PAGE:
What can we say exists in the world? What is there? When we look around and perceive the world with our senses, it seems self-evident that multiple things are in existence. A cursory glance around where you are sitting will tell you that. But it is equally true that none of these things have to be there. Islamic theology teaches us that our own being, and the being of all of creation, is contingent. We do not have to exist; our existence depends on God. On the other hand, God is the necessary being whose essence is to be.
However, if it is the essential nature of God to be (i.e., God cannot not be), can other things also be said “to be”? Can we attribute being to both God and creation? And if so, how can we do so without reifying being? Islamic philosophers, theologians, and mystics have pondered these questions for centuries, leading some mystics to claim that God is the only being, and there is nothing else besides Him. If you take a second look around you, this would mean that nothing you see truly exists, and in fact, neither do you. This doctrine, known in Arabic as waĥdat al-wujūd (the oneness of being), is said to be based primarily on an experiential unveiling of truth, but it can also be seen as a philosophical theory, rationally defended, in response to the aforementioned questions.
Let us walk through this argumentation. If being is God’s very essence, then it is impossible to attribute being to anything else without making that thing a part of God, or so the argument goes. To put it more simply, this argument says that God is essentially being, or pure existence, so it is not possible to attribute being or existence to anything other than God, as that would be like saying that thing is a part of God. Therefore, for the adherents of waĥdat al-wujūd, if we say that anything else exists besides God, we are saying so only metaphorically, because otherwise we would devolve into pantheism, whereby God is in things or is a part of things. True existence is for God alone, they say, and this is the true meaning of divine oneness (tawĥīd). Moreover, if we were to consider there to be multiple beings, what is this thing called being that we attribute to both God and creation? Would being not become prior to and above God, with God and creation different species of the greater category of being?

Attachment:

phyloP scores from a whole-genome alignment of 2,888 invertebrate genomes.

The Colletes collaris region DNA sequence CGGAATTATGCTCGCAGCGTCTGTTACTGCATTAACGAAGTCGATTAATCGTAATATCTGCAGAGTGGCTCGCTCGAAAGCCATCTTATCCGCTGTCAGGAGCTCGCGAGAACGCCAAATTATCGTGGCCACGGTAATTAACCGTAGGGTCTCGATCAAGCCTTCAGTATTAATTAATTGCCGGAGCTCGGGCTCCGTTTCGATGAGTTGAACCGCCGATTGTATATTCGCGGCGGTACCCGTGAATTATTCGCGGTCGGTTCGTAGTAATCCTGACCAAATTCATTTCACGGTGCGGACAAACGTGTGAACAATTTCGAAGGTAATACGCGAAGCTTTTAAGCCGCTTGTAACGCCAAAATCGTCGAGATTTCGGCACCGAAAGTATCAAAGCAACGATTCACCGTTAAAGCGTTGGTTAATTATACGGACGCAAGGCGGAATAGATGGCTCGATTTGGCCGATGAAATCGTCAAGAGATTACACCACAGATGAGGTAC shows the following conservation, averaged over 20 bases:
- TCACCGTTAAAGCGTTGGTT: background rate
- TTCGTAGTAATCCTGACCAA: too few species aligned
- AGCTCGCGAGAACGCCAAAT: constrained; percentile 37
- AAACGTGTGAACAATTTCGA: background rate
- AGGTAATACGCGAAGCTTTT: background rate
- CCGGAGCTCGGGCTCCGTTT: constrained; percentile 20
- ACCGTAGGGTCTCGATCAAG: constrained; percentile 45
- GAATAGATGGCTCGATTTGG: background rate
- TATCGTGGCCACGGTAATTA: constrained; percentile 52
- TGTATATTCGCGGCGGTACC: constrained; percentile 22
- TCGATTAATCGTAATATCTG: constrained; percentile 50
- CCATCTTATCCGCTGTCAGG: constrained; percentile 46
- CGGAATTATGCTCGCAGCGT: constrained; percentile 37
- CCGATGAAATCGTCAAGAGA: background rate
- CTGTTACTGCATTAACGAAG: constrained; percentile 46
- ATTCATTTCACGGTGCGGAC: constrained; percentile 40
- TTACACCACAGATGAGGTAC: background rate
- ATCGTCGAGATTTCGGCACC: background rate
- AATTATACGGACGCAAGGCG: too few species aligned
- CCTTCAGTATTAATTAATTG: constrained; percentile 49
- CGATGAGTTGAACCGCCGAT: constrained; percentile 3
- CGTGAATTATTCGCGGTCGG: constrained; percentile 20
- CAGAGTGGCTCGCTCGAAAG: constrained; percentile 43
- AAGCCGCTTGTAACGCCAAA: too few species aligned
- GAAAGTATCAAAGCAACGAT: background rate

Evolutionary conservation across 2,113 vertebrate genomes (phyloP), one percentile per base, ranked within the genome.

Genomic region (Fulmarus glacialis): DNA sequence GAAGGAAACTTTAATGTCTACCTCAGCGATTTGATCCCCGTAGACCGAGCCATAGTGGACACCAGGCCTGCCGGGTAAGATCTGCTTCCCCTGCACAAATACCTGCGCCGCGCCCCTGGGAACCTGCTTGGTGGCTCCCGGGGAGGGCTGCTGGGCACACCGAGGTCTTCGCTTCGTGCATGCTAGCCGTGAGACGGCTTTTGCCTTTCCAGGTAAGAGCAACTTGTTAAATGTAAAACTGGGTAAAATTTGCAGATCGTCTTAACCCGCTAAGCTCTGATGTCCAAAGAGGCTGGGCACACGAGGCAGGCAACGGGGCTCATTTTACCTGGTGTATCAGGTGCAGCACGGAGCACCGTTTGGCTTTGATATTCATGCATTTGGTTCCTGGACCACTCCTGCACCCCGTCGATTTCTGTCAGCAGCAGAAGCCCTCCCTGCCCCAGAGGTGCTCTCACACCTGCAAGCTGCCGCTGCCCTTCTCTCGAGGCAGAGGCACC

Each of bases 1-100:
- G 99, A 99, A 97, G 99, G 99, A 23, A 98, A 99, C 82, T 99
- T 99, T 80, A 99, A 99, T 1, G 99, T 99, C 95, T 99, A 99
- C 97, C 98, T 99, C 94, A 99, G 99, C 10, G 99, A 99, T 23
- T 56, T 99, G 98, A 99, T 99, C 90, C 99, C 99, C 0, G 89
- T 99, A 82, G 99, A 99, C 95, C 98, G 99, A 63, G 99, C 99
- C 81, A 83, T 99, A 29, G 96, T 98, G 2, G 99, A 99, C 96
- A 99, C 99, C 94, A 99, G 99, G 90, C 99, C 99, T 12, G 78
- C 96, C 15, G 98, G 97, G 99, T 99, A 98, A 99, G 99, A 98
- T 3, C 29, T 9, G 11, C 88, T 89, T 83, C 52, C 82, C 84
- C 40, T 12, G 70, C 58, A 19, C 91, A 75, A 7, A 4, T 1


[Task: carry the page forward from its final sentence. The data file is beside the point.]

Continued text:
To avoid reifying being—that is, making it into a thing or category greater than God—and to avoid pantheism by making creation a part of God’s being, adherents of waĥdat al-wujūd taught that God is the only true being. Among such adherents were scholars and saints such as Śadr al-Dīn al-Qūnawī (d. 673 AH/1274 CE) and Dāwūd al-Qayśarī (d. 751/1350). Qūnawī, who was the son-in-law and chief disciple of al-Shaykh al-Akbar Muĥyī al-Dīn b. al-¢Arabī (d. 638/1240), was also an associate of the famous poet Jalāl al-Dīn al-Rūmī (d. 672/1273) and prayed the funeral prayer at his passing. For his part, Qayśarī is famous for having been the chair of the first Ottoman madrasah in Iznik, modern-day Turkey.
Many of us may find it hard to accept that what we perceive does not exist in any way whatsoever, as this would lead to problems relating to our consciousness and knowledge of our perception.